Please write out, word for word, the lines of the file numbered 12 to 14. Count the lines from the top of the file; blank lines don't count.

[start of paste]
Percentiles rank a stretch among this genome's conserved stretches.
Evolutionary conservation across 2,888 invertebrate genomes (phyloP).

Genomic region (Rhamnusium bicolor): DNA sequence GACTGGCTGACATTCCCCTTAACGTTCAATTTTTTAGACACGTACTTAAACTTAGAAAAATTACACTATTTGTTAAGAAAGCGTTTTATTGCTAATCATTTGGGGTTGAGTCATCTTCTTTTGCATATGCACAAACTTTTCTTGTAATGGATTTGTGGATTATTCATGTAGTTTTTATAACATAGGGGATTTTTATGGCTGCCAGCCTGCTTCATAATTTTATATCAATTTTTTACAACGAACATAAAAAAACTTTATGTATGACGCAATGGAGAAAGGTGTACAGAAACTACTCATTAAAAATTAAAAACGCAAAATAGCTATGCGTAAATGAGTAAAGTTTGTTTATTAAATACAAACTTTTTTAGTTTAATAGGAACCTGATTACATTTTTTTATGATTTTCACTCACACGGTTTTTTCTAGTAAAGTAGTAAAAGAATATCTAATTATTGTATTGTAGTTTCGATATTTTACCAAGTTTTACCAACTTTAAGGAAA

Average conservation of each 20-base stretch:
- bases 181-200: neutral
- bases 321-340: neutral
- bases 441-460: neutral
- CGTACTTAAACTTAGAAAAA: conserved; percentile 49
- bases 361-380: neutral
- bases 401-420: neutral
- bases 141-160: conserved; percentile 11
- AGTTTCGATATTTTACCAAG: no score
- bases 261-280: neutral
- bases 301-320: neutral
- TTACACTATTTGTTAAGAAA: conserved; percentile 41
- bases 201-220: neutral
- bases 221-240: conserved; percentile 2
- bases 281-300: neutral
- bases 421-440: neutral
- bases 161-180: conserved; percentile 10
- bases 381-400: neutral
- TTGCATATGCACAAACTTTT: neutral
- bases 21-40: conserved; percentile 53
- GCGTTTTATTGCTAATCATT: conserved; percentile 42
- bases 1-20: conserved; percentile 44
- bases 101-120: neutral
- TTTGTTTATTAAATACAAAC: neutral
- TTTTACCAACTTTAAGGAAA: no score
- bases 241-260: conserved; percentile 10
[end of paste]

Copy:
- AGTTTCGATATTTTACCAAG: no score
- bases 261-280: neutral
- bases 301-320: neutral